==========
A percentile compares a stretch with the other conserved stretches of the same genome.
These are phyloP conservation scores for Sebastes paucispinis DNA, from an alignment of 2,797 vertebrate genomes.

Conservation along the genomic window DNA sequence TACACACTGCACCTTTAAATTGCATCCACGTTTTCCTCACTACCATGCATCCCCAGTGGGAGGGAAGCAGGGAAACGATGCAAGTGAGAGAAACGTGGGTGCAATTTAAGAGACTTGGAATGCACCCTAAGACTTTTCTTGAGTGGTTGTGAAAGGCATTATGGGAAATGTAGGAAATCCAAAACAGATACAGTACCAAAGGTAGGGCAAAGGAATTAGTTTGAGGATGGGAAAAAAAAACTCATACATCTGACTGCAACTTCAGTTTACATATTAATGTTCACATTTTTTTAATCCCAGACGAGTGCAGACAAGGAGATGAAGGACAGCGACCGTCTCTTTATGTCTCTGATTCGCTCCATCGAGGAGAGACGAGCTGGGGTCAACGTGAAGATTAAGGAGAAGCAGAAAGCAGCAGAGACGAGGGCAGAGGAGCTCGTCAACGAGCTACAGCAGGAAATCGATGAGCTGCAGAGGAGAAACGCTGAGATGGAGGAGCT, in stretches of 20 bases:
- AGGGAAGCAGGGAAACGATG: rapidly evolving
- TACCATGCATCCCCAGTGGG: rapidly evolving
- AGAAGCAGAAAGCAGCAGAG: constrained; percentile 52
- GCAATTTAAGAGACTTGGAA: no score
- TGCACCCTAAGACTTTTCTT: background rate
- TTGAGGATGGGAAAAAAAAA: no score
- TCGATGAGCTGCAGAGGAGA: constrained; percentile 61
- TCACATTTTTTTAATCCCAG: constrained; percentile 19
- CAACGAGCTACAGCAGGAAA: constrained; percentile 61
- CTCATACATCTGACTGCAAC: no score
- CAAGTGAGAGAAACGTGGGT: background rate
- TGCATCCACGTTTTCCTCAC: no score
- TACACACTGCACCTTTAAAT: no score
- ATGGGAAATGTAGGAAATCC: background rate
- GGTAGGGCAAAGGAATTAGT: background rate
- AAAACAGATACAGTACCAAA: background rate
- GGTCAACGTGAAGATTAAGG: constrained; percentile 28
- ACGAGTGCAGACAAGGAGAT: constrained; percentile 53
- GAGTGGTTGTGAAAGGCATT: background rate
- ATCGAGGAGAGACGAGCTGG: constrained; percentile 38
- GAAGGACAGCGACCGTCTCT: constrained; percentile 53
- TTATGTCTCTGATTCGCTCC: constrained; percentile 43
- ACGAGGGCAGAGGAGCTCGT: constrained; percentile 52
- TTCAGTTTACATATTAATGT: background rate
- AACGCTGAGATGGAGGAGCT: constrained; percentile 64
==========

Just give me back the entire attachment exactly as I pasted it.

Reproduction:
A percentile compares a stretch with the other conserved stretches of the same genome.
These are phyloP conservation scores for Sebastes paucispinis DNA, from an alignment of 2,797 vertebrate genomes.

Conservation along the genomic window DNA sequence TACACACTGCACCTTTAAATTGCATCCACGTTTTCCTCACTACCATGCATCCCCAGTGGGAGGGAAGCAGGGAAACGATGCAAGTGAGAGAAACGTGGGTGCAATTTAAGAGACTTGGAATGCACCCTAAGACTTTTCTTGAGTGGTTGTGAAAGGCATTATGGGAAATGTAGGAAATCCAAAACAGATACAGTACCAAAGGTAGGGCAAAGGAATTAGTTTGAGGATGGGAAAAAAAAACTCATACATCTGACTGCAACTTCAGTTTACATATTAATGTTCACATTTTTTTAATCCCAGACGAGTGCAGACAAGGAGATGAAGGACAGCGACCGTCTCTTTATGTCTCTGATTCGCTCCATCGAGGAGAGACGAGCTGGGGTCAACGTGAAGATTAAGGAGAAGCAGAAAGCAGCAGAGACGAGGGCAGAGGAGCTCGTCAACGAGCTACAGCAGGAAATCGATGAGCTGCAGAGGAGAAACGCTGAGATGGAGGAGCT, in stretches of 20 bases:
- AGGGAAGCAGGGAAACGATG: rapidly evolving
- TACCATGCATCCCCAGTGGG: rapidly evolving
- AGAAGCAGAAAGCAGCAGAG: constrained; percentile 52
- GCAATTTAAGAGACTTGGAA: no score
- TGCACCCTAAGACTTTTCTT: background rate
- TTGAGGATGGGAAAAAAAAA: no score
- TCGATGAGCTGCAGAGGAGA: constrained; percentile 61
- TCACATTTTTTTAATCCCAG: constrained; percentile 19
- CAACGAGCTACAGCAGGAAA: constrained; percentile 61
- CTCATACATCTGACTGCAAC: no score
- CAAGTGAGAGAAACGTGGGT: background rate
- TGCATCCACGTTTTCCTCAC: no score
- TACACACTGCACCTTTAAAT: no score
- ATGGGAAATGTAGGAAATCC: background rate
- GGTAGGGCAAAGGAATTAGT: background rate
- AAAACAGATACAGTACCAAA: background rate
- GGTCAACGTGAAGATTAAGG: constrained; percentile 28
- ACGAGTGCAGACAAGGAGAT: constrained; percentile 53
- GAGTGGTTGTGAAAGGCATT: background rate
- ATCGAGGAGAGACGAGCTGG: constrained; percentile 38
- GAAGGACAGCGACCGTCTCT: constrained; percentile 53
- TTATGTCTCTGATTCGCTCC: constrained; percentile 43
- ACGAGGGCAGAGGAGCTCGT: constrained; percentile 52
- TTCAGTTTACATATTAATGT: background rate
- AACGCTGAGATGGAGGAGCT: constrained; percentile 64